Four candidates are vying for two seats on the Lynbrook Board of Education in Tuesday’s election.
Incumbent President Bill Belmont will seek another term after 15 years on the board, while Andrew Lewner, Cathy Bien and Tara Aragona are running for the first time. Trustee Heather Hanson is not running for re-election.
The district’s Council of PTAs hosted a Meet the Candidates Night on May 2 at Lynbrook High School, which was moderated by the League of Women Voters. There, three of the candidates shared their platforms and goals for the district. Aragona did not attend, because she didn’t announce her bid as a write-in candidate until after the deadline to run and the event had passed.
The candidates touched on a broad array of topics, including the board’s navigation of the Covid-19 pandemic. Lewner said he had formed a group of more than 250 district parents to advocate for children during the pandemic.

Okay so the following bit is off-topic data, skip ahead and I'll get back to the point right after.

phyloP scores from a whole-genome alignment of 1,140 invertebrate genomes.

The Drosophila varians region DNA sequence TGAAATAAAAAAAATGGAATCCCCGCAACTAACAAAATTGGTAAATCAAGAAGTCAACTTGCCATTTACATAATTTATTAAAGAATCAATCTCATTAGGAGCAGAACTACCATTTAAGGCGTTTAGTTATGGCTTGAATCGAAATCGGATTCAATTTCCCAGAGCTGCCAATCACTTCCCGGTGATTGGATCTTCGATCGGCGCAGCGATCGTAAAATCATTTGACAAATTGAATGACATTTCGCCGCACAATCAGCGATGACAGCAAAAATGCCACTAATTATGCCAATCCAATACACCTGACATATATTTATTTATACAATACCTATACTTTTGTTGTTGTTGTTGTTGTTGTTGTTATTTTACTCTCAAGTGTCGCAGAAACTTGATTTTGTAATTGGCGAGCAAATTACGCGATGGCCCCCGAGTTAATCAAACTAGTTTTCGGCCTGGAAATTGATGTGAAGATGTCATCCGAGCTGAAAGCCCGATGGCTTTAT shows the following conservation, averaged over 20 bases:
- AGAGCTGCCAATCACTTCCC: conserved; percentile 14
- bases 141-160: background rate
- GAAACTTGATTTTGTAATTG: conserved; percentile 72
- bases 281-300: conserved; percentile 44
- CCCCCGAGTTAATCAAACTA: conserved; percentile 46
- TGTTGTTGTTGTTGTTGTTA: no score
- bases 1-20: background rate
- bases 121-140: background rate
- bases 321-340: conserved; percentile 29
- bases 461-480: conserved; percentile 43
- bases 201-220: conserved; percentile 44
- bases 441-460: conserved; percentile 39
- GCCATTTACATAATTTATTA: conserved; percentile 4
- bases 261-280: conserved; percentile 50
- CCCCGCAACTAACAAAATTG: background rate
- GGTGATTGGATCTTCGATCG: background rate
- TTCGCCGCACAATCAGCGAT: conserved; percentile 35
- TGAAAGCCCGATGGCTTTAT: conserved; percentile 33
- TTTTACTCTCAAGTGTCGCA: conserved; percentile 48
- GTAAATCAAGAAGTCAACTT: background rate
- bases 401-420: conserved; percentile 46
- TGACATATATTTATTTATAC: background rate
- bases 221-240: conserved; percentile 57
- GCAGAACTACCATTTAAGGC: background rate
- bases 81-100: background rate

“When we’re making decisions related to the health of our children, those are decisions that should be made by parents,” Lewner said. “Those are decisions that should be made by medical professionals.”
Lewner has been an attorney for 20 years, and has two children in the district.
Belmont, an investigative attorney, has served as board president for seven years. As a board member during the pandemic, he said, he understood parents’ frustrations with masking children, but added that the board tried its best to make the right decisions during an unprecedented time, and were handcuffed by state officials.
“No district did any better than us,” Belmont said. “Lynbrook knows what’s best for Lynbrook.”
Bien, an accountant and an emergency medical technician, had ideas on how to improve the district by helping students prepare for the future.
“We have college day, but we don’t have vocational day,” she said. “Vocational day will help children who can’t go to college or maybe can’t afford it.”